What can we learn about teaching and learning from these teachers?
In Brian Crosby's Ted Talk, Back to the Future, Brian poses the question, "Why are kids so disconnected?" This video about his classroom and his students learning styles explores this question. The majority of his students are second language learners and students of poverty. When surveyed, nine out of twenty-five of his students knew which city they lived in. Half knew the state in which they live. Three knew the country, and seven knew their address. Brian wants to build passion in his students. His curriculum involves having the students set goals for themselves. They are not able to explore the world as some other children have been able to, so he does not want a narrow ciruclum. He wants his students to be able to build schemes for the world through imagination and creativity, which have been stunted for most of his children. His students have fun while they are leaning! His kids build learning networks with kids from all over the world. We have been learning about this since the beginning of the semester. I am honestly no longer surprised one bit when I see children doing such amazing things with technology, and when I see their passion to learn when they are enjoying it! Everything Brian does in his classroom helps to build up these second language learners. Just doing any type of project helps them build their language skills. You read and write to learn, write to clarify and share, wrtie to tell a story and be creative, get feedback, articulate orally, connect globally, gain global awareness, and have an authentic audience.
I honestly had never thought about being placed in a school one day in which I will have second language learners. These students and Brian have shown me a lot when it comes to this topic. I very well may be teaching these types of students one day, but these students are no different from others. As long as I can inspire and engage them to be active learners, project based learning will continue to be an effective method. Those students may take some extra time, but I know that every little step in education will be worth it to my future students' lives. They may not realize it at the time, but I will. Brian says, "We don't want to teach students how to be taught, but how to learn on their own through their 21st century skills." Lastly, one of Brian's comments really stuck with me. Education is the birthright of every child, and we have to go back to a notion of building schools that honor kids. This says so much about both teaching and learning. We as teachers need to focus on our students. Teaching trends may change, and the world will definitelity change. The world always changing. What doesn't change is the need for each child to receive an education in which they are the sole focus. Each student deserves to receive the attention and care that will provide them will the skills needed to live a successful life. Students need to also recognize that as learners, they at entitled to this type of education.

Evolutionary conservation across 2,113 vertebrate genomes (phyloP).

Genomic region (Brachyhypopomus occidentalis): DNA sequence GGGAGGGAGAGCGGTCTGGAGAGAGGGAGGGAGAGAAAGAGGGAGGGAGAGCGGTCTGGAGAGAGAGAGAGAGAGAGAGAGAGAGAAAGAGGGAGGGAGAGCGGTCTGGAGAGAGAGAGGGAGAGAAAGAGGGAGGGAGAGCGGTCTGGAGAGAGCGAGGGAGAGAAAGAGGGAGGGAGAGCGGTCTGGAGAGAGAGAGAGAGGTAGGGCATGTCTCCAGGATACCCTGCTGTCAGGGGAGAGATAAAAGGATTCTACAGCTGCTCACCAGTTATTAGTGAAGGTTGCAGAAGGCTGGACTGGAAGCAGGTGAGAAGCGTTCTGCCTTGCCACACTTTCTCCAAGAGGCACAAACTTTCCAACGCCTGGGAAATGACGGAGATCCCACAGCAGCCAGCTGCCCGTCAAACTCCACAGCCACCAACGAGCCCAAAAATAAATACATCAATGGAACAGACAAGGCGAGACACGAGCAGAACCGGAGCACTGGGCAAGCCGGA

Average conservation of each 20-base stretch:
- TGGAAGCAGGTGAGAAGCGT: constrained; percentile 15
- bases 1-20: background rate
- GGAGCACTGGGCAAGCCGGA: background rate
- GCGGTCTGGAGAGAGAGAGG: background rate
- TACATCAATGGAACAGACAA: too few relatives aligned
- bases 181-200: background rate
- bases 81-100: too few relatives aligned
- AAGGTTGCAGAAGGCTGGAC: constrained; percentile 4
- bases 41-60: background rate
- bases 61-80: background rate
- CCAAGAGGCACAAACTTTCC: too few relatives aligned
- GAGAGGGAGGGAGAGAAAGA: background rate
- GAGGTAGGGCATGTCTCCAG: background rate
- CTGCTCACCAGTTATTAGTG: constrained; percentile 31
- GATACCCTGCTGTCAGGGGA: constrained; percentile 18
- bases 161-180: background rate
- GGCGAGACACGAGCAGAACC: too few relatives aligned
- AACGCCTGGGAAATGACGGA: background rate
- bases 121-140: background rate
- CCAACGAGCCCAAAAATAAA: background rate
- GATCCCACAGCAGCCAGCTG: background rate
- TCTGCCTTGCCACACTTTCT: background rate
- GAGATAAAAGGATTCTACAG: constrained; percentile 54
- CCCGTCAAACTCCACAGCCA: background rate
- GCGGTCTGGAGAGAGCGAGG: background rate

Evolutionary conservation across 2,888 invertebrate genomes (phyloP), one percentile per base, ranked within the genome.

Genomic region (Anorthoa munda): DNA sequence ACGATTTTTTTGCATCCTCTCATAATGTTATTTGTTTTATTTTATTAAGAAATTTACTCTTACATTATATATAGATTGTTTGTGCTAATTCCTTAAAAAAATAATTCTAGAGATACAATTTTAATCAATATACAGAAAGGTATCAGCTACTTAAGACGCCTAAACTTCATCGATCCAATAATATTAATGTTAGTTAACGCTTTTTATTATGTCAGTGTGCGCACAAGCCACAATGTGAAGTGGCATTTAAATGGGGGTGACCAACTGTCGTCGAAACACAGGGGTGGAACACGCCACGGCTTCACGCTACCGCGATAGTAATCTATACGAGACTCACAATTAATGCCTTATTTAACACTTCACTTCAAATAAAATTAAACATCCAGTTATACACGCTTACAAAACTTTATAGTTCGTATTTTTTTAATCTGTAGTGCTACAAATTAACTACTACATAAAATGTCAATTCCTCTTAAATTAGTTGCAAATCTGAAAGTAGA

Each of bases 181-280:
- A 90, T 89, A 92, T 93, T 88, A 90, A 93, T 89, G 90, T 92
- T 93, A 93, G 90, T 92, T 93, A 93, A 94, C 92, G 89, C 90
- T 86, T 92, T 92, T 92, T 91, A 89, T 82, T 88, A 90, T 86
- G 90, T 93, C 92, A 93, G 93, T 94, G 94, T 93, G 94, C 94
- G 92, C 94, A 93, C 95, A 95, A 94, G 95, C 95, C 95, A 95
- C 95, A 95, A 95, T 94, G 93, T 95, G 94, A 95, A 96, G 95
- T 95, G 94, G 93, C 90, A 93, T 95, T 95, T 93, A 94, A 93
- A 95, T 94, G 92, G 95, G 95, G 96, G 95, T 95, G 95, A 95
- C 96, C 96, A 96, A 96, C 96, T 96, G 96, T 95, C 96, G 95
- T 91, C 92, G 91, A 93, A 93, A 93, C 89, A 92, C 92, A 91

In the video, Blended Learning Cycle Paul Andersen discussed the power that the blended learning cycle can bring to a classroom. The Blended Learning Cycle combines the "Power of Question" and the "Power of Learning." The Power of Question is about exploration through directed inquiry. Blended Learning is learning using multiple online, mobile, and classroom sources to gain knowledge. The Learning Cycle involves fives E's: Engage, Explore, Explain, Expand, and Evaluate.
Put these three together, and you get the Blended Learning System!
Always begin with a good question.
Make inquiries and investigations.
This frees teacher to review with students instead of lecture.
More reading, diagrams, and explaining what is going on!
Meet with small group or individuals to make sure they have an understanding.
This ensure the kids know what they have done.
Paul says, "I don't think you've learned something until you can explain it to someone else." I have believed this since high school. I was always the tutor of my class, but I honestly didn't mind because when I taught, I learned. This is a wonderful form of both teaching and learning for students, because it is a combination of the two.